Phonics Definition & Glossary

Are you looking for a phonics definition or phonics term? Check out the linked referenced glossary below.

  • alliteration: Alliteration is the repetition of the first letter sound in a phrase.
  • alphabet: ordered set of letters of a language – our English language consists of 26 letters A – Z
  • Analytic phonics: an approach to the teaching of reading in which the phonemes associated with particular graphemes are not pronounced in isolation.
  • base word: a word to which a prefix or suffix may be added to form a new word (try + ing = trying)
  • blend: to draw individual sounds together to pronounce a word, e.g. s-n-a-p, blended together, reads snap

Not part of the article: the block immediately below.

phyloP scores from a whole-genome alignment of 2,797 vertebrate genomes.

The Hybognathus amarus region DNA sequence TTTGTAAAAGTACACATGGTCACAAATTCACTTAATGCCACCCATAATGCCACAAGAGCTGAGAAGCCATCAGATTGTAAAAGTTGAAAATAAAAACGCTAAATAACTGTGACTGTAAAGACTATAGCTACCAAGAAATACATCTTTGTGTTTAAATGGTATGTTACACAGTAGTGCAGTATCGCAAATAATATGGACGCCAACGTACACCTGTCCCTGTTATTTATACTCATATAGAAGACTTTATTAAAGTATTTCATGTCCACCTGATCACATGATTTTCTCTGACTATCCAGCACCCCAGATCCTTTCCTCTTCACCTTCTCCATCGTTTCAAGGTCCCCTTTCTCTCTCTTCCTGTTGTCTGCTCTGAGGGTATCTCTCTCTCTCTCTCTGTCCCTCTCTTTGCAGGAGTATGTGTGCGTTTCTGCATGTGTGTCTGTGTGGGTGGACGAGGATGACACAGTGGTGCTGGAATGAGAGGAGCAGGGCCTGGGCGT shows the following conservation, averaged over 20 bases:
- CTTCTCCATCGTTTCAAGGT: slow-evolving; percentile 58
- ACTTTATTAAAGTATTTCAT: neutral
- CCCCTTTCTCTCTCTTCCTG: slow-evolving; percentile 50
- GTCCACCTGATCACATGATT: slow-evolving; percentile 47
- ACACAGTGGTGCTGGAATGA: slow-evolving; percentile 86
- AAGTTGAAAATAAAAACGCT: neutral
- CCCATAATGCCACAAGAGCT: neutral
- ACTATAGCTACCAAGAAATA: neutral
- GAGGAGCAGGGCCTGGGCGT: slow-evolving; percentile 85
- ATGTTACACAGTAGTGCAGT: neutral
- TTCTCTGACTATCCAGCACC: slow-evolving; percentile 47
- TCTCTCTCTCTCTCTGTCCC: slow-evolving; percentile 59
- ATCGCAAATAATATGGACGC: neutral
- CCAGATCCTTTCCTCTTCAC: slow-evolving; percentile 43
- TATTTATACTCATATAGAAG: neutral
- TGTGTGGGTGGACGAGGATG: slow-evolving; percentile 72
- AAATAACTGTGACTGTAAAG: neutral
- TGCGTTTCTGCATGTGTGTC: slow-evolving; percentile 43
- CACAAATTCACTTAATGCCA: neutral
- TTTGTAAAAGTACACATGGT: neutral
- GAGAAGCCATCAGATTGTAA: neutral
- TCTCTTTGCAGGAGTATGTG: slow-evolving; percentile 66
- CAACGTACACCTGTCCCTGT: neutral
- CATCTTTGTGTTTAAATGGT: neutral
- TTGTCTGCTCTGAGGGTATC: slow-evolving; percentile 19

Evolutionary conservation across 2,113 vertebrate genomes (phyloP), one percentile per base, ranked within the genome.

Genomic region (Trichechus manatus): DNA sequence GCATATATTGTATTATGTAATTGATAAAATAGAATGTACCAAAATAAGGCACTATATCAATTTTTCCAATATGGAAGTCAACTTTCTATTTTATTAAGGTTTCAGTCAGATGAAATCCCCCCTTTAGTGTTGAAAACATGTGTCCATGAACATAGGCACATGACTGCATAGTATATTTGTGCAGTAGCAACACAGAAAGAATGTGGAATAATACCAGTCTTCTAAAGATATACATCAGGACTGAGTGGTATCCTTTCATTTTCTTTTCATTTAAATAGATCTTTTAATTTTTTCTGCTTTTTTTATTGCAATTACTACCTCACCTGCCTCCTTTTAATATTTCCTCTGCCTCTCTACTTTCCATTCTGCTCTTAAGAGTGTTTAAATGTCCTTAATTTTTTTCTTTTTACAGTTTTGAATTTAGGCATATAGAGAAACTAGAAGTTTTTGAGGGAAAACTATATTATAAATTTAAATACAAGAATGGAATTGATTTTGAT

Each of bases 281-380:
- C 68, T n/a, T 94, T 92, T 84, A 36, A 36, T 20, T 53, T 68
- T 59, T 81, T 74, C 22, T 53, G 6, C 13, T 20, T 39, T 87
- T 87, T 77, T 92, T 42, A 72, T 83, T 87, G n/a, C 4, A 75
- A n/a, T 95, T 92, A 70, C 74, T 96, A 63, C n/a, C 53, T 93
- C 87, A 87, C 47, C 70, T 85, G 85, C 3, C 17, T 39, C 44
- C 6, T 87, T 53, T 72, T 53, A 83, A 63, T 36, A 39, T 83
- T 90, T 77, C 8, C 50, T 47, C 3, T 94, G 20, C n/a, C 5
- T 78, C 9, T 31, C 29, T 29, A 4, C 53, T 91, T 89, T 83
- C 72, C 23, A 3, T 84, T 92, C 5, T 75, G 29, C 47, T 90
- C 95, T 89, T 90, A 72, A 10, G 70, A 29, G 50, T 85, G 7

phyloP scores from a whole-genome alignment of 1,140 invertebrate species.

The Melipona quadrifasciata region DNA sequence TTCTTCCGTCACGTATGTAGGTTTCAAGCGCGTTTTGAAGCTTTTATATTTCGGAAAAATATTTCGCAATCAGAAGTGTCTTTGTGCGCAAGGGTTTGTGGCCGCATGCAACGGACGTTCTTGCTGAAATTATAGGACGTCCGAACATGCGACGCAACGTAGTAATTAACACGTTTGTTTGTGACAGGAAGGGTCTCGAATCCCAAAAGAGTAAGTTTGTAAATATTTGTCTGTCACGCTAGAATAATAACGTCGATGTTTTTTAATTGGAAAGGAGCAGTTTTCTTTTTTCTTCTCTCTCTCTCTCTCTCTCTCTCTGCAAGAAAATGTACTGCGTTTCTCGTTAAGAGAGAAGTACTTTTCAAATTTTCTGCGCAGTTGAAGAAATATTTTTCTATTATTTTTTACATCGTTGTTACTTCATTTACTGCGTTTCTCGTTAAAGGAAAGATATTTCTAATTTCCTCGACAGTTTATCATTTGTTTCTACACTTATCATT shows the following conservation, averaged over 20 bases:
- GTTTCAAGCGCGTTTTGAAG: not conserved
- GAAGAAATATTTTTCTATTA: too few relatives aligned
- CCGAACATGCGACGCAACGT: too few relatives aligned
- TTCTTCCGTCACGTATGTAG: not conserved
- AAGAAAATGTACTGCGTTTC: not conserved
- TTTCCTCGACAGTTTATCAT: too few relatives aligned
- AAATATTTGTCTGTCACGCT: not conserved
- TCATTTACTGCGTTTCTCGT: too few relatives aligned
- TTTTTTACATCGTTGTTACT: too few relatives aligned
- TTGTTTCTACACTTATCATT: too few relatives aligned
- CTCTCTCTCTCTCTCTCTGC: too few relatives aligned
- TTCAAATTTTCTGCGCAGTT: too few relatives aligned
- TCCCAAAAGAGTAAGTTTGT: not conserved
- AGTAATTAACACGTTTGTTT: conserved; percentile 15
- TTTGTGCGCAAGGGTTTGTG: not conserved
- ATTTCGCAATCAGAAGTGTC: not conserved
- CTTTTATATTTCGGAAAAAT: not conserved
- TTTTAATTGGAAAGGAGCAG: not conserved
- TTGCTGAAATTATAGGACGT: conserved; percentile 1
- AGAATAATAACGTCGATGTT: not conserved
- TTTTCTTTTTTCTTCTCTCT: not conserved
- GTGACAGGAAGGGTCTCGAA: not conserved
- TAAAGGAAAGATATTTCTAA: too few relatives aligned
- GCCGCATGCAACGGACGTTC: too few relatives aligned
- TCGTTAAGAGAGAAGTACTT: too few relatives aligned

• breve: mark accompanying a letter and indicating a specific sound value
  • closed syllable: a syllable that ends in a consonant sound
  • compound word: phonics definition – a word made by putting two or more words together (seesaw)
  • cluster: two (or three) letters making two (or three) sounds, e.g. the first three letters of ‘straight’ are a consonant cluster
  • consonants: phonemes marked by constriction or closure in the breath channel – letter other than a, e, i, o and u.
  • consonant blend: a sequence of two or three consonants, each of which is heard with minimal change.
  • consonant digraph: consists of two consonants that together represent one sound (sh, ch, th, gh) – which isnot associated with the constituent letters (ship, chip, phone, laugh). The “kn” in know is not a digraph, for example.’Wh’ may or may not be a digraph, depending on how it is spoken (for some speakers, weather and whether have different initial sounds)